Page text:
Re-imagined ‘Phantom’ remains a great spectacle


Cooper Grodin, left, and Julia Udine perform "The Music of the Night" from "The Phantom of the Opera." Photo by Matthew Murphy

Cooper Grodin, left, and Julia Udine perform “The Music of the Night” from “The Phantom of the Opera.” Photo by Matthew Murphy

BOSTON — Rarely have a theater and a production been so well-matched.
The Boston Opera House, a former vaudeville palace first known as the B.F. Keith Memorial Theatre, was designed in a combination of French and Italian styles by Thomas White Lamb.
It later became a movie palace and served as the home of the Opera Company of Boston from 1978-1991 before the theater was shuttered and fell into neglect.

 Julia Udine and Ben Jacoby in a scene from "The Phantom of the Opera." Photo by Matthew Murphy

Julia Udine and Ben Jacoby in a scene from “The Phantom of the Opera.” Photo by Matthew Murphy

It subsequently was carefully restored to its full glory, beginning in 2002, re-opening for the 2004 run of “The Lion King.”
Now it is home through July 20 to the North American tour of the “The Phantom of the Opera,” Andrew Lloyd Webber’s operetta take on Gaston Leroux’s book, which is set in the Paris Opera House of the last quarter of the nineteenth century.
The staged opera scenes and grand production numbers feel at home in the spacious Boston theater, now hosting a reimagined version of the blockbuster musical that has been seen by more than 130 million people, has a total worldwide gross now in excess of $5.6 billion, and has run for 27 straight years in London and 26 years on Broadway.
It remains — with a cast and orchestra that include 52 members — a theatrical spectacle of the highest order, perhaps matched in this generation only by “Les Miserables.”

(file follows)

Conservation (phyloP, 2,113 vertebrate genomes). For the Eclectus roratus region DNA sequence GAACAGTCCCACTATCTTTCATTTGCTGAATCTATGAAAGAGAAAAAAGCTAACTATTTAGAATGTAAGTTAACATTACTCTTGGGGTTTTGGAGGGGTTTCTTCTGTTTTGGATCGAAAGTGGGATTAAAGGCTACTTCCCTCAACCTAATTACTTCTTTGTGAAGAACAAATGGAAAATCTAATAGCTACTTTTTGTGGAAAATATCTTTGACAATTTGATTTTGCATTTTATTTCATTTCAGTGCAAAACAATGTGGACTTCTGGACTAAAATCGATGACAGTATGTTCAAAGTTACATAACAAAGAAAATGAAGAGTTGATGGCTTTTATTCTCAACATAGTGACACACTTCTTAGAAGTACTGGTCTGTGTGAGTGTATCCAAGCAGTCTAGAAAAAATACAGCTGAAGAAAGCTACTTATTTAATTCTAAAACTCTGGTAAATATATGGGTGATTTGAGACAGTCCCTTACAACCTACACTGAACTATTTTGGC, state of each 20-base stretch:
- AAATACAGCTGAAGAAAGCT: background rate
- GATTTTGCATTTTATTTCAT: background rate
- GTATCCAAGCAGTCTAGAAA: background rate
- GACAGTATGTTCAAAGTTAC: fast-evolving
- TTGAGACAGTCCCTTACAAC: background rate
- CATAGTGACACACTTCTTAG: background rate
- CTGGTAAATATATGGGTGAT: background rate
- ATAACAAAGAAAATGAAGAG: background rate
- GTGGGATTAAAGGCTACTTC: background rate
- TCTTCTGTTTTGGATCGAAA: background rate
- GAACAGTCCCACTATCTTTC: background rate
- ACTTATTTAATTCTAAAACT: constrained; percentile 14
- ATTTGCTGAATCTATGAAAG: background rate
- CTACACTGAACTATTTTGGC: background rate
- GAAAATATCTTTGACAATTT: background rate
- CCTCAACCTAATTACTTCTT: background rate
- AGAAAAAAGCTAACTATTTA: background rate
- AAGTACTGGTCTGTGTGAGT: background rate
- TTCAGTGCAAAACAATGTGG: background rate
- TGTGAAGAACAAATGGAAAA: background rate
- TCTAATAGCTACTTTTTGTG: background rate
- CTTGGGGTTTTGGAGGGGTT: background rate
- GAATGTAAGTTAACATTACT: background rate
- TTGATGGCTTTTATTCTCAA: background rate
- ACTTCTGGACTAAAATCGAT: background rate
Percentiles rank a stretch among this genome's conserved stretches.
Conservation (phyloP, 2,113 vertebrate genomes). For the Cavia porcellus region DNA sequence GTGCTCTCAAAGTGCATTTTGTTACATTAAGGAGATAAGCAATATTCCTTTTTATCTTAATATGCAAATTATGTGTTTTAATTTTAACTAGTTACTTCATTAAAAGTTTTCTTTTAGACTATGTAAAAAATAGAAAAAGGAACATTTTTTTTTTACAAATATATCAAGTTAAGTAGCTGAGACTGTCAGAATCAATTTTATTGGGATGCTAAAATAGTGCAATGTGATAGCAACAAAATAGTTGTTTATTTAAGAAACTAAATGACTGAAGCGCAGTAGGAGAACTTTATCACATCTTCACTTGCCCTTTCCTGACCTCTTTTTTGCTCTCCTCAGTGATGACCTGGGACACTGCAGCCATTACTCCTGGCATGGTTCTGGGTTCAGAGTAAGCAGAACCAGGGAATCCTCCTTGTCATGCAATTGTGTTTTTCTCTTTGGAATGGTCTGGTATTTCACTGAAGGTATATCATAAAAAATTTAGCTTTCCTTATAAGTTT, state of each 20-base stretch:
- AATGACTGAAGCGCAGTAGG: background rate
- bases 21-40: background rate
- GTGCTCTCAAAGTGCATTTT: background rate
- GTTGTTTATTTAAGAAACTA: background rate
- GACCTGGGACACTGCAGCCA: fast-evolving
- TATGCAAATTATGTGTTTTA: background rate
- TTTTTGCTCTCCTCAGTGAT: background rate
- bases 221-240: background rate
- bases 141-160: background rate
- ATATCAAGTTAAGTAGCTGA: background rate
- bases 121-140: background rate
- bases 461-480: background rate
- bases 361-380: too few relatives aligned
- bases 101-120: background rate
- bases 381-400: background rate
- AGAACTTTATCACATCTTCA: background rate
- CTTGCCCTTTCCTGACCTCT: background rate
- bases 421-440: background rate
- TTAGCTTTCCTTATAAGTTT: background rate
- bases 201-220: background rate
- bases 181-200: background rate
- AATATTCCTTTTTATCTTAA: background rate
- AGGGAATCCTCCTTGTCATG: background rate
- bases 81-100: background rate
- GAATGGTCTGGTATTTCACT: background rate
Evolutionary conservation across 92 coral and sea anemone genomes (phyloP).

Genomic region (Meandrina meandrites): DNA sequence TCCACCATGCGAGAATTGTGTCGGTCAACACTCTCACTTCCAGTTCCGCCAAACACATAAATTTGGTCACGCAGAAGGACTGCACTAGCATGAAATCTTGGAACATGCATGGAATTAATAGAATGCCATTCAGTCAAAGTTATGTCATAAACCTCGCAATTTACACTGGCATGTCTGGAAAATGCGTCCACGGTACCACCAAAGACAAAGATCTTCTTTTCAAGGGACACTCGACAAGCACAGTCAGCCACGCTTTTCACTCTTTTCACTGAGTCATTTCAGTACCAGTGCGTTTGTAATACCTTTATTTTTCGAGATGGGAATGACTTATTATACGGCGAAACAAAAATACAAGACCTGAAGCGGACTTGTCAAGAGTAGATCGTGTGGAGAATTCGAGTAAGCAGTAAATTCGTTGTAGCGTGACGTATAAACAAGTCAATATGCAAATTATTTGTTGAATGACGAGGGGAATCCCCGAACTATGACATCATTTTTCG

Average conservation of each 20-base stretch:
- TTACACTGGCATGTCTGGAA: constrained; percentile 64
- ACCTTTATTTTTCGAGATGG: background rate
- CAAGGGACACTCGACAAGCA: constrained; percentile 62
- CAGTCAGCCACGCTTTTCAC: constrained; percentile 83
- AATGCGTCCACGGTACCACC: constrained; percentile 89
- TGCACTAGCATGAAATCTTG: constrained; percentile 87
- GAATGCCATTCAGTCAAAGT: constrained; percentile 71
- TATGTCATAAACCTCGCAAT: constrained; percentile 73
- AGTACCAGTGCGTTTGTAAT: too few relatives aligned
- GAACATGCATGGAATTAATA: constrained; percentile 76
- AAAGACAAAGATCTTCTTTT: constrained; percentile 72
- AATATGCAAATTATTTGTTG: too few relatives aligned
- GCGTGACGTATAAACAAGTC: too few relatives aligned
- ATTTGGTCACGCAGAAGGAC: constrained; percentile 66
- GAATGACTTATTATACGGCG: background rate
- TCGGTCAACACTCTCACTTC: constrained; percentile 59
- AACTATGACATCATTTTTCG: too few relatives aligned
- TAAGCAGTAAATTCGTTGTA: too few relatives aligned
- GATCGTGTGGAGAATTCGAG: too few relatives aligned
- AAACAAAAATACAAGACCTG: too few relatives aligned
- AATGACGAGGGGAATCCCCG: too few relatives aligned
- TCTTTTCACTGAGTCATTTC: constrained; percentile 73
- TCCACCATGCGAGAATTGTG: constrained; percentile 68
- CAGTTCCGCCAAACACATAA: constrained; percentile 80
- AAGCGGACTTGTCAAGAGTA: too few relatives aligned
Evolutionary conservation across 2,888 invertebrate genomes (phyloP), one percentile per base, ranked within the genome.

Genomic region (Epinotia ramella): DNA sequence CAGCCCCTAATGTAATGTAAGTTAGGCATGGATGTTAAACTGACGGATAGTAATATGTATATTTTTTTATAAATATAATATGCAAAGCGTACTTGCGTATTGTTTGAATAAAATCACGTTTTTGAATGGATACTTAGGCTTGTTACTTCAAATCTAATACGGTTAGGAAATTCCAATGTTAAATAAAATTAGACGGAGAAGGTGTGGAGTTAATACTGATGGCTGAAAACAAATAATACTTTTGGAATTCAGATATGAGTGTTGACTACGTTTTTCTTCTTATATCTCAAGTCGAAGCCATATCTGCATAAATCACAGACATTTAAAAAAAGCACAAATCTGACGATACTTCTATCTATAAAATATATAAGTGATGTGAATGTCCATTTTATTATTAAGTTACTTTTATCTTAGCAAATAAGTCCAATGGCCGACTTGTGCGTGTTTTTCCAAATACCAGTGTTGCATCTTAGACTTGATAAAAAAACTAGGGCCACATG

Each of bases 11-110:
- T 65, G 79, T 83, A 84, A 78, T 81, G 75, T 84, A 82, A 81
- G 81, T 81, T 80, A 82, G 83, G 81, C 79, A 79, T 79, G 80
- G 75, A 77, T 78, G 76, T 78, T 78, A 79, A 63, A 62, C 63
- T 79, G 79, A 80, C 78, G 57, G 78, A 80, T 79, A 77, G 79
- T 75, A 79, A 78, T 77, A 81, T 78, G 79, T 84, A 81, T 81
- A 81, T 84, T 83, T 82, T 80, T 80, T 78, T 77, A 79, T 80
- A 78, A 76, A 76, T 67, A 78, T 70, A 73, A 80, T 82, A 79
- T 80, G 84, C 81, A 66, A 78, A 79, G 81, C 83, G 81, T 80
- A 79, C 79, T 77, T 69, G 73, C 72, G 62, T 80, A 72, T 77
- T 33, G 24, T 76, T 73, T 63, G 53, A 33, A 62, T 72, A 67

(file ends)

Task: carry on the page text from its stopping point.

The soaring anthems by Sir Andrew Lloyd Webber still have the power to move you.
They come one after another, straight from his seemingly inexhaustible supply: “Phantom of the Opera,” “Think of Me,” “All I Ask of You,” “Music of the Night,” and “Masquerade,” to name just a few.
This production features a new design by Paul Brown, the original Tony Award-winning costumes by Maria Björnson, a new staging by director Laurence Connor, and new choreography by Scott Ambler, all overseen by Matthew Bourne and Cameron Mackintosh.
It doesn’t all work; I can recall the crashing chandelier as being much more menacing as it it came down upon me in my seat at the Wang Center — now the Citi Performing Arts Center — before veering stageward.
The staging of the “Masquerade” number that opens the second act seemed more impressive when it was performed on the steps of the Paris Opera House than in the ballroom staging/mirrored ceiling of the new version. And The Phantom’s sudden entrance also seemed more chilling and dramatic then when now, when he emerges as just another party-crasher.
Indeed, his foul deeds don’t seem quite so foul here and the terror/horror aspect of the piece has been muted, while the romantic aspect has been turned up several notches.
Where the new staging has been very effective is conveying the labyrinth that is the Opera House, and the very effective transition to the Phantom’s lair.
Still, there are many pleasures to be had from the skills of the three members of the love triangle: Cooper Grodin as The Phantom, Julia Udine as Christine Daae and Ben Jacoby as a somewhat-muted Raoul.
Grodin is up to the strenuous demands of the role, as is Udine, from the first tenuous moments of “Think of Me” when she explodes onto the scene.
There are times when the dark Gothic mood of the piece is broken , by the put-upon diva Carlotta, played by Jacquelynne Fontaine, who mines the comic aspects of the role for all they’re worth, or by Frank Viveros as Ubaldo, the equally put-upon, imperious tenor, or when the hapless owners of the Opera House who didn’t quite know when they were getting into– Brad Oscar as Monsieur Firmin, and Edward Staudenmayer as Monsieur Andre — react sanguinely to how the Phantom’s deadly antics will affect their box office.
There are many reasons this show’s run has surpassed a quarter century in both the West End and Broadway, and shows no sign of slowing down. Breathtaking spectacle, timeless music and a compelling storyline are almost always in style.
In association with the Really Useful Group, Cameron Mackintosh presents the new production of Andrew Lloyd Webber‘s “The Phantom of the Opera,” Music by Andrew Lloyd Webber, lyrics by Charles Hart. Additional lyrics by Richard Stilgoe. Book by Richard Stilgoe and Andrew Lloyd Webber based on the Gaston Leroux novel “La Fantome de l’Opera.” At the Boston Opera House through July 20.